I don’t consider myself a leader,but I’m not, and nor will I ever be a politician.
I’ve been watching the series “Sense8” on Netflix. I found this piece of dialog from the character, Capheus Onyango, who operates his own bus service, very interesting. He’s being interviewed on TV after having defused a potentially dangerous situation in his community over water rights. The interviewer asks him if he thinks the problems are political. He answers: “Who am I to answer such a question? I drive a bus. If I didn’t take people where they have me to take them, I wouldn’t expect them to get back on my bus. We expect leaders to take us where we want to go. The problem seems to me when they don’t, and things don’t improve. And yet these leaders keep expecting us to get on their bus. I think this is when leaders become something else.”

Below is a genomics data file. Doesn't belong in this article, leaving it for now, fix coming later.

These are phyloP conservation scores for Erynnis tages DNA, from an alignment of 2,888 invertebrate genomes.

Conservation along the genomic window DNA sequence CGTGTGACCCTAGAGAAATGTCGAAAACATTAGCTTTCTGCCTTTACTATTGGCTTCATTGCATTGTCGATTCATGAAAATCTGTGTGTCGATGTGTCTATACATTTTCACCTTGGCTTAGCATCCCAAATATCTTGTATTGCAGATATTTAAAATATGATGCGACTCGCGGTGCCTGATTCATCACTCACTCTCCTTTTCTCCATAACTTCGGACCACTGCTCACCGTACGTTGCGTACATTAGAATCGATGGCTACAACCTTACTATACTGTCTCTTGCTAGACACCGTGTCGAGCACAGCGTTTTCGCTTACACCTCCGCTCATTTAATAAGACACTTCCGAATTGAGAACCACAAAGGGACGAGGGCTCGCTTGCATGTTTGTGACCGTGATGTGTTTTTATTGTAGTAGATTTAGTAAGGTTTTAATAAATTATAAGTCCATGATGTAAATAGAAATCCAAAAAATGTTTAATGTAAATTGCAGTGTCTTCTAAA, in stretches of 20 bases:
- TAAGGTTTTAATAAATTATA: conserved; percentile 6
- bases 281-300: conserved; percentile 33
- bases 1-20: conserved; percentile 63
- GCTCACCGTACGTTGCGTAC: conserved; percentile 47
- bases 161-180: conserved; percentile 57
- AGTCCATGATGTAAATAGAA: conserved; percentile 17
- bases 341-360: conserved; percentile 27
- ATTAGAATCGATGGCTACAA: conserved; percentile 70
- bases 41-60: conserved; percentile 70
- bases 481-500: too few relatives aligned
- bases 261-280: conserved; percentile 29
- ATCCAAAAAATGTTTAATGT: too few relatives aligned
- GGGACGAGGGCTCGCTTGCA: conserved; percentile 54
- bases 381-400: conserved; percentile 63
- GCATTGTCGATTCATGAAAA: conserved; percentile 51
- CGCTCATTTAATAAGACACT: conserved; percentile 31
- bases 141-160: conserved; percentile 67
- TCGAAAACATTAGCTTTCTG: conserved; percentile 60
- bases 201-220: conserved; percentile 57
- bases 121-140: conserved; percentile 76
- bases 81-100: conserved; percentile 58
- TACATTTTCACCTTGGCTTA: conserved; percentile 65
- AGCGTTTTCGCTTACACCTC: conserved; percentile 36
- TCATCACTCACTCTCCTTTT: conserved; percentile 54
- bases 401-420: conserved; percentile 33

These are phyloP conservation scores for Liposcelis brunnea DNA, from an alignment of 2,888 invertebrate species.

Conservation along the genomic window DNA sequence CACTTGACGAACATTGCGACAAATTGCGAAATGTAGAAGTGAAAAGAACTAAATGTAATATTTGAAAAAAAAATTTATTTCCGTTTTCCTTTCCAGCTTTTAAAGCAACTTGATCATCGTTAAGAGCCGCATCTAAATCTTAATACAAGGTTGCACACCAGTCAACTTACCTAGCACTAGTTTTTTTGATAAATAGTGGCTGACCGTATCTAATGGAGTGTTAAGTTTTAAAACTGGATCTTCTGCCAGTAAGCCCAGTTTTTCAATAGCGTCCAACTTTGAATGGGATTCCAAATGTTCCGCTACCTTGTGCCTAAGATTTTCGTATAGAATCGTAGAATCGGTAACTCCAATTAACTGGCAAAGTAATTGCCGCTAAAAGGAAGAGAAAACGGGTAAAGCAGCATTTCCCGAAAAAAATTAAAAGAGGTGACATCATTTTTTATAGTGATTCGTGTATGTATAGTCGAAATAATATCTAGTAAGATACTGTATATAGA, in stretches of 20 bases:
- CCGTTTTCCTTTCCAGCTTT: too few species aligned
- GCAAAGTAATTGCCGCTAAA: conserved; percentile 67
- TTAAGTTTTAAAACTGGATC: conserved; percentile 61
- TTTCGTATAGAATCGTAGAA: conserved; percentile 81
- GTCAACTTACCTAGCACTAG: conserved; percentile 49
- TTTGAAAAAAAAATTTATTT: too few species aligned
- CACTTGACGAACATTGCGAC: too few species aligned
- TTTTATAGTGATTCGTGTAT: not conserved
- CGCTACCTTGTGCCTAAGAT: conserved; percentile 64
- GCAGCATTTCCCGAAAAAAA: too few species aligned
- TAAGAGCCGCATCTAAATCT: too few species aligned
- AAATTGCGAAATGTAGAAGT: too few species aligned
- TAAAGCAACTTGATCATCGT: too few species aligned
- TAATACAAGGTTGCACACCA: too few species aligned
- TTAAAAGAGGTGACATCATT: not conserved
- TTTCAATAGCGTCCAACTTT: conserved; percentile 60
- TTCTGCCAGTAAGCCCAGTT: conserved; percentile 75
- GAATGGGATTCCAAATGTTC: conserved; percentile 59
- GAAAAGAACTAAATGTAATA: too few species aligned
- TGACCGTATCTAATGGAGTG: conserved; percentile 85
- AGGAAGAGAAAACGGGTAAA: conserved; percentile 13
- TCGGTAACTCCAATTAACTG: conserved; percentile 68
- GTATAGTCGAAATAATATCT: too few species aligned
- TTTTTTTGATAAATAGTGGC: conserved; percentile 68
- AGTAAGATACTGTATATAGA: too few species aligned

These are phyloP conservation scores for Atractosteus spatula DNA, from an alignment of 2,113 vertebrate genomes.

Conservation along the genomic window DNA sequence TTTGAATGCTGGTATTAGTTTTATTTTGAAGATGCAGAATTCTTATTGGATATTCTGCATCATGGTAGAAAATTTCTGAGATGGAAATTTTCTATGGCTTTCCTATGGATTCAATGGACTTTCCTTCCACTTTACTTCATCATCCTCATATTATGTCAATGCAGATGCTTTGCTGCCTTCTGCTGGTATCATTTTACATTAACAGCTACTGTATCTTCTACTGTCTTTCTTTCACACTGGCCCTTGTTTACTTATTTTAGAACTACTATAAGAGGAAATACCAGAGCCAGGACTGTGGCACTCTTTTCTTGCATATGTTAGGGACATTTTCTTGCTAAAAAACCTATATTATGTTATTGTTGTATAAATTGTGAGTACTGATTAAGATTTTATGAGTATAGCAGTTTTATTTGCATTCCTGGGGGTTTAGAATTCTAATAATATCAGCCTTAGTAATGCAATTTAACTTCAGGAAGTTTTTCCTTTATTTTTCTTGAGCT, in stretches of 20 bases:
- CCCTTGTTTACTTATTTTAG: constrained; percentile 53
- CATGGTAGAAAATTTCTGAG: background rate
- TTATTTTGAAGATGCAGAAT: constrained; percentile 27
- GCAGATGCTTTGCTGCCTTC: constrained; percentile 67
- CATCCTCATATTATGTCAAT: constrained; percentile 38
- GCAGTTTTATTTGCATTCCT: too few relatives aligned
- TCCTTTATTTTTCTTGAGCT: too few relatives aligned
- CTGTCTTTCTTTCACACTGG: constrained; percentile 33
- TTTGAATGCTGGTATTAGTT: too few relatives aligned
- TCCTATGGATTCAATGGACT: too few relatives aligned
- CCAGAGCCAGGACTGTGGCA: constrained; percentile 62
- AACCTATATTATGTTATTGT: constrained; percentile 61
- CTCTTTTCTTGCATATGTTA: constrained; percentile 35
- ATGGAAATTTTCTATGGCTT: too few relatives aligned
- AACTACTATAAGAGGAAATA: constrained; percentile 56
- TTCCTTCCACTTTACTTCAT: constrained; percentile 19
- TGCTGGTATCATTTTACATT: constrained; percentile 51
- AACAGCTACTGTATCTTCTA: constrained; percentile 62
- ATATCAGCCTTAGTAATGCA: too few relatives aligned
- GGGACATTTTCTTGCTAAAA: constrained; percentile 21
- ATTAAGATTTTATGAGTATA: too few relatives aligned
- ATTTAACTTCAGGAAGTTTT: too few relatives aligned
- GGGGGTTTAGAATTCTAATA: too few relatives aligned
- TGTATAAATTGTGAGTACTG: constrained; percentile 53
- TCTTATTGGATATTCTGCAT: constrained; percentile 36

I have not seen one statement or comment by any of the elected pols who presumably represent me — City Council Member Annabel Palma, State Assembly Member Luis Sepulveda, State Senator Jeffrey Klein, or Congress Member Joseph Crowley — speaking out against the Administration’s Muslim ban. Neither have I seen or heard anything from the three candidates who have announced their intentions to run for Palma’s open seat in Council District 18: Amanda Farias, Elvin Garcia or Michael Beltzer. I find this particularly unconscionable from pols whose districts are home to, not only a vibrant and growing Muslim community, but immigrants from Mexico; the Caribbean; and Asian, South Asian, African, and Central and South American countries. This section of the Bronx has never been as diverse as it is now. I find it encouraging, positive…and essential to keeping our community strong and stable. Continue reading